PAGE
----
Top Questions For Video Production Studio

Here are some of the top questions we get at the video studio about video production, editing, web optimization, and photography. If your question isn't answered here, please contact us and we will answer it!

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  • What is Video Production?

    According to Wikipedia, video production is, "The process of creating video by capturing moving images, and creating combinations of parts of this video in live production and post-production (video-editing)."

    And, while this definition is accurate, it still doesn't capture the essence of what video production is all about.

    Video Production From Concept to Completion

    Video production starts with coming up with a solid concept and creating a plan to get the concept across to the audience. With a good concept in mind, the team moves on to writing a script, scouting the shoot location, and performing the many tasks needed to ensure that the shoot will go as planned.

    When it's time for the shoot, the production team should have all the camera, lighting, and sound equipment ready. Then it's time to shoot. This is where the magic happens, but only if the production team has done their homework and are ready to take on any and all challenges the shoot may have. Of all the aspects of video production, this is arguably the most important. Without good video, there is no reason to code, optimize, edit, or promote the material, which are the final four jobs of a full-service video production team.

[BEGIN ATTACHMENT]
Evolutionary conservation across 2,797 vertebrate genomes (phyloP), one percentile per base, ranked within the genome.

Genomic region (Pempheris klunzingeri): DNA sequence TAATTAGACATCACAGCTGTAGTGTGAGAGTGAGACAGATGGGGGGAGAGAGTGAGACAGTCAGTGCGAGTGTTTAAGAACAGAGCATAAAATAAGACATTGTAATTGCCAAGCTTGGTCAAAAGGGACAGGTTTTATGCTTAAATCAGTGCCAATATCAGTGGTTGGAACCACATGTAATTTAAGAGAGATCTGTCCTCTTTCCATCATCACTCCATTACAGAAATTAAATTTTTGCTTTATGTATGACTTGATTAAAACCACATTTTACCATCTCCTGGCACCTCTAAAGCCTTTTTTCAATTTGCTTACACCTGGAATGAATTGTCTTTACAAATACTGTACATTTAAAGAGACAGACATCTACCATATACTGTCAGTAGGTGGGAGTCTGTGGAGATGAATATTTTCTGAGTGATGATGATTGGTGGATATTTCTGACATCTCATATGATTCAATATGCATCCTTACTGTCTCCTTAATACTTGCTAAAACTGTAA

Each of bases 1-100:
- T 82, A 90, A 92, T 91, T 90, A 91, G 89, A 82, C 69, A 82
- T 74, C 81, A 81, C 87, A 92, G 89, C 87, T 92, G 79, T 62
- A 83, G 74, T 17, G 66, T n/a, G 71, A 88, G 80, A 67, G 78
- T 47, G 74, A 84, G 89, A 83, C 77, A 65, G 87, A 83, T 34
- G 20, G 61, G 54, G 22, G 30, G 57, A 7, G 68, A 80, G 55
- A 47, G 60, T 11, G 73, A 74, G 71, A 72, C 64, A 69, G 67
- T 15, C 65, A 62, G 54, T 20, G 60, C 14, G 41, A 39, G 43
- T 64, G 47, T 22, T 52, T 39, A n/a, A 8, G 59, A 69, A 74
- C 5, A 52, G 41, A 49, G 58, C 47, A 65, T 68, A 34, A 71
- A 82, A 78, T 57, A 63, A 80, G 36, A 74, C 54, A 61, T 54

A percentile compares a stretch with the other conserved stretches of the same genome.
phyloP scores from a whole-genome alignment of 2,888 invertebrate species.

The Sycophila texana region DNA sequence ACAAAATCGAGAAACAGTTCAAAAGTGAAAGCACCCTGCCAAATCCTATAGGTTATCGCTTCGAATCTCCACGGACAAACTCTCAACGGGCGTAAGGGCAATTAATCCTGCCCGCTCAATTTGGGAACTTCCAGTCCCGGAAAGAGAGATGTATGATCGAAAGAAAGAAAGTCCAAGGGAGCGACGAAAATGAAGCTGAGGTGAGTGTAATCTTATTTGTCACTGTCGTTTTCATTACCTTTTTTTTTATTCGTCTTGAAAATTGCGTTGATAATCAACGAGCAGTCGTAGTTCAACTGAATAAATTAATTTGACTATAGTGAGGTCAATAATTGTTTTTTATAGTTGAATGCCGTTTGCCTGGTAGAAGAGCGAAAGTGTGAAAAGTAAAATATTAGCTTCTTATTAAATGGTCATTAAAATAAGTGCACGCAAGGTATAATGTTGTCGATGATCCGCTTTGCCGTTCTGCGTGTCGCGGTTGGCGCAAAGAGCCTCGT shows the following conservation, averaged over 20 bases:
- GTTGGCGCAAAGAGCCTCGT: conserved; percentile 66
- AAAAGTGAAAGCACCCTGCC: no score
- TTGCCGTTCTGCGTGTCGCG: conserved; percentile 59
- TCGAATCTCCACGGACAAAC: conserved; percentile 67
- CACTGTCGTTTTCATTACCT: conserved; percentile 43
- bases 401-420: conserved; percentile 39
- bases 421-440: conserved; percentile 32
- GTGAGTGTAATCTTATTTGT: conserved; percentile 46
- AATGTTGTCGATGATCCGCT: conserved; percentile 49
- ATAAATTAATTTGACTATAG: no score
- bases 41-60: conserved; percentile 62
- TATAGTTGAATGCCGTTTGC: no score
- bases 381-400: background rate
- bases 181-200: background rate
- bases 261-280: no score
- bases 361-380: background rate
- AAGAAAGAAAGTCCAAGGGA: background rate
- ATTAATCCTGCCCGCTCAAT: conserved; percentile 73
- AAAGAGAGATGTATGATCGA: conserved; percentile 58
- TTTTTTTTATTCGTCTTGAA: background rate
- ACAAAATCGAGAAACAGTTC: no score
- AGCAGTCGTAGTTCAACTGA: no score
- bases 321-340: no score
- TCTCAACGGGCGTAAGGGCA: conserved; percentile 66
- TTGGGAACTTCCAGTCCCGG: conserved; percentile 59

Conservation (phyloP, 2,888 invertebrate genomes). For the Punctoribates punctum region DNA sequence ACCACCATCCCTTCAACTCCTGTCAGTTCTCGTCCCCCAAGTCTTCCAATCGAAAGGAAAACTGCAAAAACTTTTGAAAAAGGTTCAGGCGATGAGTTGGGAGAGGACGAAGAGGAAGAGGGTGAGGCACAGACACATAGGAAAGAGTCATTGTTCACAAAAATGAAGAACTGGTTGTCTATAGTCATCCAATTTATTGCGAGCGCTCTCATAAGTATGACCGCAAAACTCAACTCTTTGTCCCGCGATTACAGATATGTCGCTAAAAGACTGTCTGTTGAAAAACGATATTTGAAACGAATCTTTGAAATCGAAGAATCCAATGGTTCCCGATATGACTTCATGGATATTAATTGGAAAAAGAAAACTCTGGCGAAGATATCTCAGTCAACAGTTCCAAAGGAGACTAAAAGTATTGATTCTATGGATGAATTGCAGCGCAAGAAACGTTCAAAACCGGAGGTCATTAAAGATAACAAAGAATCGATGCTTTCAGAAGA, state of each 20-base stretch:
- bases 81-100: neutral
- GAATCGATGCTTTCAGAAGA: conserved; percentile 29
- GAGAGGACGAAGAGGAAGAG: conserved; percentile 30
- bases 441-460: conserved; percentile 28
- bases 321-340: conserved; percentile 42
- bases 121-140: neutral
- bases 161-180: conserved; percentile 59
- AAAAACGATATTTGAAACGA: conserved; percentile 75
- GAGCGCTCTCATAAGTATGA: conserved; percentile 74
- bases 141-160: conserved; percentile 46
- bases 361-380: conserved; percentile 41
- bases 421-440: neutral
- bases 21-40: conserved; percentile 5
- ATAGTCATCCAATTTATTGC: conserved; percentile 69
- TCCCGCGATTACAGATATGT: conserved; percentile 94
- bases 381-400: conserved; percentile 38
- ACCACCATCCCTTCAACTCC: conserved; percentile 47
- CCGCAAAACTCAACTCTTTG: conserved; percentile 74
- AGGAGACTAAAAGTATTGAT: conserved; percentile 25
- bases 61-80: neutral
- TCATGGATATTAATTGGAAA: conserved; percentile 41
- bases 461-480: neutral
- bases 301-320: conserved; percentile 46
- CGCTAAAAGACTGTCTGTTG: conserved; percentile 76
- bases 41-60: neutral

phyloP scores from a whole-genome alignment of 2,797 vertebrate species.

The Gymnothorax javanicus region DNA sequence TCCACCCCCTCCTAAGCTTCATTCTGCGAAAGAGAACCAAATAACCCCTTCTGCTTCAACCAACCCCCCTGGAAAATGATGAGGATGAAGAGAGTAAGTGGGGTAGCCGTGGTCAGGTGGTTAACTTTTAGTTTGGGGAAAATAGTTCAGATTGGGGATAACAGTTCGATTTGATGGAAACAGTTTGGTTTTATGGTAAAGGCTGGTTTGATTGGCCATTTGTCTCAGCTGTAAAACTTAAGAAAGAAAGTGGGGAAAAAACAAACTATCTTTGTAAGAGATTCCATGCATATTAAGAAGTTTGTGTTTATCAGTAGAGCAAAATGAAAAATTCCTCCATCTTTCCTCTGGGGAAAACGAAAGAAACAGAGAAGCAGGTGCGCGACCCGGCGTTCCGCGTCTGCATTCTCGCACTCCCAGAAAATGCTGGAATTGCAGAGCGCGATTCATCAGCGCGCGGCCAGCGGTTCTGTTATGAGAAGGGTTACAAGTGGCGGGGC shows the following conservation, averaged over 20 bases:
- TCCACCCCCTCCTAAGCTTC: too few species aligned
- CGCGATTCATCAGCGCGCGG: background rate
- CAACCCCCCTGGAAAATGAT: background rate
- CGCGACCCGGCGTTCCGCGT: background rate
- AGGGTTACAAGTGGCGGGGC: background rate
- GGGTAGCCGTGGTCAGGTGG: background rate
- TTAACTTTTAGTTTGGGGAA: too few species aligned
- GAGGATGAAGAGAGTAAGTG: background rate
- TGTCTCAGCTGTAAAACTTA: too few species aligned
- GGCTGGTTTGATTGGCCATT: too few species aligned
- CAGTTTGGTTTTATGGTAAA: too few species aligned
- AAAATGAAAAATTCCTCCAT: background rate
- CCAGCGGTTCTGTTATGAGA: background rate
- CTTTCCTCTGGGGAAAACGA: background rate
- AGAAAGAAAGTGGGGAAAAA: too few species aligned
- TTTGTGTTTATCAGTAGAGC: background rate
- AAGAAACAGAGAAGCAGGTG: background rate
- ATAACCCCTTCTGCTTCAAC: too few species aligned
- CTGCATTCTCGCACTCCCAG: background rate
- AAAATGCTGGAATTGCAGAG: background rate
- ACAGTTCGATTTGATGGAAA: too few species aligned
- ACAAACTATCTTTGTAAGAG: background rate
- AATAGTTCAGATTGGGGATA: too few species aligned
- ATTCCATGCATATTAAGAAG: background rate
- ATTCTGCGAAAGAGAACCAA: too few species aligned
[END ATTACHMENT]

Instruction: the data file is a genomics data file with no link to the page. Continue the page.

Want More Information about Video Production?

    For more information about the ins and outs of video production, request our free book, Nine Nifty Tips for Effective Video Clips. It's filled with information that can help you better understand how powerful web video is and how to do it just right.

    If you'd like, you can also call 703.962.1270 to speak with a member of our DC metro video production team. We would love to show you how our production team can make your videos the unbeatable conversion tool you need to beat out your competition.

    Paisano's Tom Wilson

    Spinfire Pierre Garcon

    Jim Folliard Video Master

  • What do I need to do before shooting on-location video?

    A lot.

    Shooting an on-location video isn't as easy as busting out your iPhone and hitting record on a random street corner. Successful on-location video takes a lot of planning. From permits to batteries, you better be prepared.

    Our Top Prepping Tips

    Before you show up on location, do your homework. Our DC web video production team suggests following our prep tips to avoid common mistakes and create a successful on-location video:

    • Get Permits. In order to shoot video in DC or anywhere, you must get permission to shoot in public places or when your shoot will impact those around you or the environment. Check with city or county officials to get the permits you need, or call and ask us. We've shot video all over Virginia and D.C. and can steer you in the right direction.
    • Chat with the Owner. If you are shooting in or around a business, be sure to speak to the owner or manager. Be polite, and let them know what you will be doing and for how long. Also be sure to ask them for information about any problems you might run into, including noise, traffic, lighting, etc.